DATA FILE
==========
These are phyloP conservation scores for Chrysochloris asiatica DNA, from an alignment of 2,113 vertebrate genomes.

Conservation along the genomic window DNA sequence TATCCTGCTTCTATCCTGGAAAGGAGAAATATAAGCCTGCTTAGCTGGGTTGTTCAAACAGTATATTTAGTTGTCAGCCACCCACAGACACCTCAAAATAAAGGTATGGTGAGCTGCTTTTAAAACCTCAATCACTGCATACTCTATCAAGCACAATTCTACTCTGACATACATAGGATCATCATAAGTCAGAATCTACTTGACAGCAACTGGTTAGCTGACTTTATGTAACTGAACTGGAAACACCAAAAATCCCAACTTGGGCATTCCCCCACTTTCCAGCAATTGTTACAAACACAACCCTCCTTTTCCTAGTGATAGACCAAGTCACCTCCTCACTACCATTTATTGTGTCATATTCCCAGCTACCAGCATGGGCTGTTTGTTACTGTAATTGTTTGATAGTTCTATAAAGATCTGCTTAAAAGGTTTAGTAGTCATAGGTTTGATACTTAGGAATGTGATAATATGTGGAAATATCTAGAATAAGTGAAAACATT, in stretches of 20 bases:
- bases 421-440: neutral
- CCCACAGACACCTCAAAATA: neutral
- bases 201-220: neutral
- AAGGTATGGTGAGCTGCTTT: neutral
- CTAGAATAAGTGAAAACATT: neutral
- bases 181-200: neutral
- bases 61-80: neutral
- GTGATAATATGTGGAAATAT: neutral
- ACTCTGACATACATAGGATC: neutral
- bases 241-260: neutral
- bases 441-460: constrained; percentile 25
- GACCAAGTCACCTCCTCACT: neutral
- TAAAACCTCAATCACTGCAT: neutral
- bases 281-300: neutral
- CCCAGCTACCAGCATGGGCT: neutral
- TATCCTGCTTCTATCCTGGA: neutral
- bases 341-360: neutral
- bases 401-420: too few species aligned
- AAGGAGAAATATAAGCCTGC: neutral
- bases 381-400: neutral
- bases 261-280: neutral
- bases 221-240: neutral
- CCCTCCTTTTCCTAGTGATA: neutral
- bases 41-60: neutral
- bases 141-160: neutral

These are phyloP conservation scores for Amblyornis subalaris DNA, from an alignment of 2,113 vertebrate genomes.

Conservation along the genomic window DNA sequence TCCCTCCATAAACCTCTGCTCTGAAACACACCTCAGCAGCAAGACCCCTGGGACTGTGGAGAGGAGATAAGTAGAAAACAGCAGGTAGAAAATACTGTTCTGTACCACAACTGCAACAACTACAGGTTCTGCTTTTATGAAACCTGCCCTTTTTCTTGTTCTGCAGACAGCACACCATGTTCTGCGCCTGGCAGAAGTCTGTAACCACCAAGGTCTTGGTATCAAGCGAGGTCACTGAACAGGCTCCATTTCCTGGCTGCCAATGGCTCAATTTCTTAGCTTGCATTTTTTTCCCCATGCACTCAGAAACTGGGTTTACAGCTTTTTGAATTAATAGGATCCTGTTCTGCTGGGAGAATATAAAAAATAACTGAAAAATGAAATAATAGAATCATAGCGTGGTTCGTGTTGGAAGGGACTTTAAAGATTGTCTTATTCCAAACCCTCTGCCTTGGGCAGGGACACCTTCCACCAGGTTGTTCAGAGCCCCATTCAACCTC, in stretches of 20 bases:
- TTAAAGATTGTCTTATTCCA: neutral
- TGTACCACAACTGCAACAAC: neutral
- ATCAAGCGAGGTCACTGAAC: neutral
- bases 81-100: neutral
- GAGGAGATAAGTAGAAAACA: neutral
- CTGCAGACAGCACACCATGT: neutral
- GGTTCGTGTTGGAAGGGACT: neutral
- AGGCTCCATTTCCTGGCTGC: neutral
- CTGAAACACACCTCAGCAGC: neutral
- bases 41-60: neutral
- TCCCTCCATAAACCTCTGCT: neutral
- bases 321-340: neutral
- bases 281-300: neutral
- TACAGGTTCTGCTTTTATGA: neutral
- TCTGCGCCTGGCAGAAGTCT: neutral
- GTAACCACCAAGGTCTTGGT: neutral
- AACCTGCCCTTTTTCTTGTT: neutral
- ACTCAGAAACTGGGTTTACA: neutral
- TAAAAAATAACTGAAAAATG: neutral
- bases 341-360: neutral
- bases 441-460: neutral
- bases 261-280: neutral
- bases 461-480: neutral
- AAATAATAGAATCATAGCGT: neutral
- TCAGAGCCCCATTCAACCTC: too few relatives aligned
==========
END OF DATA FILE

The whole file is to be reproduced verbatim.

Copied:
These are phyloP conservation scores for Chrysochloris asiatica DNA, from an alignment of 2,113 vertebrate genomes.

Conservation along the genomic window DNA sequence TATCCTGCTTCTATCCTGGAAAGGAGAAATATAAGCCTGCTTAGCTGGGTTGTTCAAACAGTATATTTAGTTGTCAGCCACCCACAGACACCTCAAAATAAAGGTATGGTGAGCTGCTTTTAAAACCTCAATCACTGCATACTCTATCAAGCACAATTCTACTCTGACATACATAGGATCATCATAAGTCAGAATCTACTTGACAGCAACTGGTTAGCTGACTTTATGTAACTGAACTGGAAACACCAAAAATCCCAACTTGGGCATTCCCCCACTTTCCAGCAATTGTTACAAACACAACCCTCCTTTTCCTAGTGATAGACCAAGTCACCTCCTCACTACCATTTATTGTGTCATATTCCCAGCTACCAGCATGGGCTGTTTGTTACTGTAATTGTTTGATAGTTCTATAAAGATCTGCTTAAAAGGTTTAGTAGTCATAGGTTTGATACTTAGGAATGTGATAATATGTGGAAATATCTAGAATAAGTGAAAACATT, in stretches of 20 bases:
- bases 421-440: neutral
- CCCACAGACACCTCAAAATA: neutral
- bases 201-220: neutral
- AAGGTATGGTGAGCTGCTTT: neutral
- CTAGAATAAGTGAAAACATT: neutral
- bases 181-200: neutral
- bases 61-80: neutral
- GTGATAATATGTGGAAATAT: neutral
- ACTCTGACATACATAGGATC: neutral
- bases 241-260: neutral
- bases 441-460: constrained; percentile 25
- GACCAAGTCACCTCCTCACT: neutral
- TAAAACCTCAATCACTGCAT: neutral
- bases 281-300: neutral
- CCCAGCTACCAGCATGGGCT: neutral
- TATCCTGCTTCTATCCTGGA: neutral
- bases 341-360: neutral
- bases 401-420: too few species aligned
- AAGGAGAAATATAAGCCTGC: neutral
- bases 381-400: neutral
- bases 261-280: neutral
- bases 221-240: neutral
- CCCTCCTTTTCCTAGTGATA: neutral
- bases 41-60: neutral
- bases 141-160: neutral

These are phyloP conservation scores for Amblyornis subalaris DNA, from an alignment of 2,113 vertebrate genomes.

Conservation along the genomic window DNA sequence TCCCTCCATAAACCTCTGCTCTGAAACACACCTCAGCAGCAAGACCCCTGGGACTGTGGAGAGGAGATAAGTAGAAAACAGCAGGTAGAAAATACTGTTCTGTACCACAACTGCAACAACTACAGGTTCTGCTTTTATGAAACCTGCCCTTTTTCTTGTTCTGCAGACAGCACACCATGTTCTGCGCCTGGCAGAAGTCTGTAACCACCAAGGTCTTGGTATCAAGCGAGGTCACTGAACAGGCTCCATTTCCTGGCTGCCAATGGCTCAATTTCTTAGCTTGCATTTTTTTCCCCATGCACTCAGAAACTGGGTTTACAGCTTTTTGAATTAATAGGATCCTGTTCTGCTGGGAGAATATAAAAAATAACTGAAAAATGAAATAATAGAATCATAGCGTGGTTCGTGTTGGAAGGGACTTTAAAGATTGTCTTATTCCAAACCCTCTGCCTTGGGCAGGGACACCTTCCACCAGGTTGTTCAGAGCCCCATTCAACCTC, in stretches of 20 bases:
- TTAAAGATTGTCTTATTCCA: neutral
- TGTACCACAACTGCAACAAC: neutral
- ATCAAGCGAGGTCACTGAAC: neutral
- bases 81-100: neutral
- GAGGAGATAAGTAGAAAACA: neutral
- CTGCAGACAGCACACCATGT: neutral
- GGTTCGTGTTGGAAGGGACT: neutral
- AGGCTCCATTTCCTGGCTGC: neutral
- CTGAAACACACCTCAGCAGC: neutral
- bases 41-60: neutral
- TCCCTCCATAAACCTCTGCT: neutral
- bases 321-340: neutral
- bases 281-300: neutral
- TACAGGTTCTGCTTTTATGA: neutral
- TCTGCGCCTGGCAGAAGTCT: neutral
- GTAACCACCAAGGTCTTGGT: neutral
- AACCTGCCCTTTTTCTTGTT: neutral
- ACTCAGAAACTGGGTTTACA: neutral
- TAAAAAATAACTGAAAAATG: neutral
- bases 341-360: neutral
- bases 441-460: neutral
- bases 261-280: neutral
- bases 461-480: neutral
- AAATAATAGAATCATAGCGT: neutral
- TCAGAGCCCCATTCAACCTC: too few relatives aligned